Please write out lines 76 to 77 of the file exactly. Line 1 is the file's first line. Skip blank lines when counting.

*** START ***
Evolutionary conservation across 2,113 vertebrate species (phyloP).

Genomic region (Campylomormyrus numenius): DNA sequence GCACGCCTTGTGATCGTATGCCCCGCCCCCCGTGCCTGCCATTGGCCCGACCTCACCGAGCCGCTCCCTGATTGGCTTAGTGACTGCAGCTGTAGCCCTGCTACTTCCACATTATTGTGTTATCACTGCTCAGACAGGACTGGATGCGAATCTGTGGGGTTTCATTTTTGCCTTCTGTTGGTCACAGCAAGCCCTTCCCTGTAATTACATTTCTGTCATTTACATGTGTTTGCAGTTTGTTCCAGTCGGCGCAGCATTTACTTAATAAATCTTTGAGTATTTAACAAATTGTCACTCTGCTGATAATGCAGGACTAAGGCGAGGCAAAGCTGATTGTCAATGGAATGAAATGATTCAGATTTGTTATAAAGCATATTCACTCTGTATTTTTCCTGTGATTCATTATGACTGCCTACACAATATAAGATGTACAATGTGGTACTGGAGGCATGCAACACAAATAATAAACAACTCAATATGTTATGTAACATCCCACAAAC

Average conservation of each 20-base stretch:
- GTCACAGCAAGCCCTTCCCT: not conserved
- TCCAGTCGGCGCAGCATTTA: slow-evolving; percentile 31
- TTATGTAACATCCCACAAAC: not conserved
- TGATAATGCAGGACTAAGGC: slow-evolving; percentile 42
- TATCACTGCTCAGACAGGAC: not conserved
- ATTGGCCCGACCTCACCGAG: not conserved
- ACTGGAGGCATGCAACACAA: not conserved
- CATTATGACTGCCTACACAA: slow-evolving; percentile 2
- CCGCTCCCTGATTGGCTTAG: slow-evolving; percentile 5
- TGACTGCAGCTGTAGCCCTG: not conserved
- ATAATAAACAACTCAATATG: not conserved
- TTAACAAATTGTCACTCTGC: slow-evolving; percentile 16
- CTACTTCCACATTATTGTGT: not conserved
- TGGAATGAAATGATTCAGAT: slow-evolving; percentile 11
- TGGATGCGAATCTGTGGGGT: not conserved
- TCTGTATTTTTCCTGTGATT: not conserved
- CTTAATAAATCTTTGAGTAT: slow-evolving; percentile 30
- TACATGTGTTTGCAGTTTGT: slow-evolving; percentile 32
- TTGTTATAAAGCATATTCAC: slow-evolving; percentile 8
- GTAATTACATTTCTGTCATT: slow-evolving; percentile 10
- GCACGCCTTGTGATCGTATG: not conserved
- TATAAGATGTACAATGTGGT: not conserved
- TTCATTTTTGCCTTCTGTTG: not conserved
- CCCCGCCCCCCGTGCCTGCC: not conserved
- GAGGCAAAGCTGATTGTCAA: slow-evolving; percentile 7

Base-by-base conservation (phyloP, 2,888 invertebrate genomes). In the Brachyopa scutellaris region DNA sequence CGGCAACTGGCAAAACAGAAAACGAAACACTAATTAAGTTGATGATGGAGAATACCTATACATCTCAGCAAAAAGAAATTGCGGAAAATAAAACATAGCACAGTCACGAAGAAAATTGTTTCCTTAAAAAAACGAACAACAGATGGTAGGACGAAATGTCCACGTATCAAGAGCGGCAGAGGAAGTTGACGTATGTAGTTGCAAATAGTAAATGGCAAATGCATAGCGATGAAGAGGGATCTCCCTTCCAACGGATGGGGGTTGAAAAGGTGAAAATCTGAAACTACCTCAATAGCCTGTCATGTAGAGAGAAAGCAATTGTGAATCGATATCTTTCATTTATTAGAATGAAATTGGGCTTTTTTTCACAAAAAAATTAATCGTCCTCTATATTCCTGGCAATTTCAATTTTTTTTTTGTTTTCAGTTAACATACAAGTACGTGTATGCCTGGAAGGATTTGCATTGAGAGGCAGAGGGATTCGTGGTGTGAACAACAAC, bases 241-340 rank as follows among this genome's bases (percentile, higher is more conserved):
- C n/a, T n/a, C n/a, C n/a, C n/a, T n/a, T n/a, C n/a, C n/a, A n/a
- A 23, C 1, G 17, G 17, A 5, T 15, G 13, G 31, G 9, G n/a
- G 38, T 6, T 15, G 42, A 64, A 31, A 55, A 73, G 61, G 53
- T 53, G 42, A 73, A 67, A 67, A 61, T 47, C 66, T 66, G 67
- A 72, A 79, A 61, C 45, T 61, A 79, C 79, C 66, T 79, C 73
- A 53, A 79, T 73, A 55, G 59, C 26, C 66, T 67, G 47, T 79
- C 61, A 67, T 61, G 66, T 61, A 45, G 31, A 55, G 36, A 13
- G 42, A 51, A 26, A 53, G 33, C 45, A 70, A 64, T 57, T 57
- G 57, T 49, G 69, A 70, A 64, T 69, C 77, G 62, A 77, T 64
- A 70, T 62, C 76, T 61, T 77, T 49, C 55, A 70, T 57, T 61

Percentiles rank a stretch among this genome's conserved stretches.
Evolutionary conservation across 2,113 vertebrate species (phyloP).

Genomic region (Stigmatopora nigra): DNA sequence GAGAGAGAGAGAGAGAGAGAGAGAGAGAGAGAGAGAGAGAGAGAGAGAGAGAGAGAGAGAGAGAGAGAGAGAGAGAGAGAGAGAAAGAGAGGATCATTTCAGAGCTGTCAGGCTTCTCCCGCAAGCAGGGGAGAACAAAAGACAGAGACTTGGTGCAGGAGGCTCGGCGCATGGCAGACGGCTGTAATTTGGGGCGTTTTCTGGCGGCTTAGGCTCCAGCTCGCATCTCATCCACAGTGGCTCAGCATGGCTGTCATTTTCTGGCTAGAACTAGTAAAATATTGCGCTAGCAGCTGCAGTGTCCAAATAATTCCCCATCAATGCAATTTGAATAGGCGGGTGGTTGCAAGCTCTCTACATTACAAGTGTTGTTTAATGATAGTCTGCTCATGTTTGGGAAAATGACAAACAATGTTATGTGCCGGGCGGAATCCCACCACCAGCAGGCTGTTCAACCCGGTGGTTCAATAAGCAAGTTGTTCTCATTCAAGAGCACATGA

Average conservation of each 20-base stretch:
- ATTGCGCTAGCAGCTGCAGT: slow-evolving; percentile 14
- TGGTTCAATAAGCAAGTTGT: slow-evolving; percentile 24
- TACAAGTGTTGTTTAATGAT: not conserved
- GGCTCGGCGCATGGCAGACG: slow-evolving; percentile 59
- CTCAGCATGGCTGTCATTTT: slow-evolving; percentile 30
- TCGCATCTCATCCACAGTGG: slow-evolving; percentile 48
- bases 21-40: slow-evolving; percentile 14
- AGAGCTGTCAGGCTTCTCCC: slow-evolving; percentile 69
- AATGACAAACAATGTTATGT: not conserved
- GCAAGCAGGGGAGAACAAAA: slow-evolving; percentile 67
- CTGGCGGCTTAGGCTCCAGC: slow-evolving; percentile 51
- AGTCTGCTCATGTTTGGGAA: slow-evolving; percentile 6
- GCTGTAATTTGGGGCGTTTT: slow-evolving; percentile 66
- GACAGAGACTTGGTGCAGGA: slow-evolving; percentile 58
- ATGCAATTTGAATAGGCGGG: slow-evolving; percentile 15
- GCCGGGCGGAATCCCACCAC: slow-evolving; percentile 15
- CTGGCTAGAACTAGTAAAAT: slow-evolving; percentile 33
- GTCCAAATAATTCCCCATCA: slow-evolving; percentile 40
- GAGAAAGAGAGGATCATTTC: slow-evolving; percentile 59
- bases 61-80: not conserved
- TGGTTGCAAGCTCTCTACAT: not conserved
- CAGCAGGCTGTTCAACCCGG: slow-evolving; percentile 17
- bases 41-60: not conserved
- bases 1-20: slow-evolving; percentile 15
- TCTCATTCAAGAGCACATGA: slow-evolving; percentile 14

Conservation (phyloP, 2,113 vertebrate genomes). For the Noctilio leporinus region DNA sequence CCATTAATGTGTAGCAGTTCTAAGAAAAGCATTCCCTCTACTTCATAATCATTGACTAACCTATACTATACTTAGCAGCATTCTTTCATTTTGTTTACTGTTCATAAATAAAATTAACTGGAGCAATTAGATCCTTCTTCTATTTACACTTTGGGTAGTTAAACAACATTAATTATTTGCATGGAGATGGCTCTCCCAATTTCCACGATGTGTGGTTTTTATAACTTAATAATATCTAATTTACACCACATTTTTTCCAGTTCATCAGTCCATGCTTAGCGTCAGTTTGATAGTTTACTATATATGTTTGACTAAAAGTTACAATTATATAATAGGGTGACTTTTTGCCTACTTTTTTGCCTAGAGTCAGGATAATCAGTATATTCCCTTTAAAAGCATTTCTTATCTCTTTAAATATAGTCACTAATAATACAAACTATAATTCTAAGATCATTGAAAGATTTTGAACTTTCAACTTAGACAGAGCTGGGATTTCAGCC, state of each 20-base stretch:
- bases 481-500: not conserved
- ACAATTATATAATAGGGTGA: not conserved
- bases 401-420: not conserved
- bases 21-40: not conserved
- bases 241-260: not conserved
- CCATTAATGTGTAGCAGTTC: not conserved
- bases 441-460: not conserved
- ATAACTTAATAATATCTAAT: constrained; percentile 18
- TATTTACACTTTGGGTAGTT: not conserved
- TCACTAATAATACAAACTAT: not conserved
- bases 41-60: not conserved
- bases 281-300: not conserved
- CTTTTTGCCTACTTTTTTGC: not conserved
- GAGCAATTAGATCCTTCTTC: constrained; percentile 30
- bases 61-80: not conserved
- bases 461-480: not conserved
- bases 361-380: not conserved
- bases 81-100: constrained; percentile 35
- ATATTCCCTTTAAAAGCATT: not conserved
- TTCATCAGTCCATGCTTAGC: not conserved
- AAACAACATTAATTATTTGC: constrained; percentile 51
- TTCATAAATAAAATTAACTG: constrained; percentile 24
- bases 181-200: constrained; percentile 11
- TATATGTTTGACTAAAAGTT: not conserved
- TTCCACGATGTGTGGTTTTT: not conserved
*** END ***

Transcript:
- bases 441-460: not conserved
- ATAACTTAATAATATCTAAT: constrained; percentile 18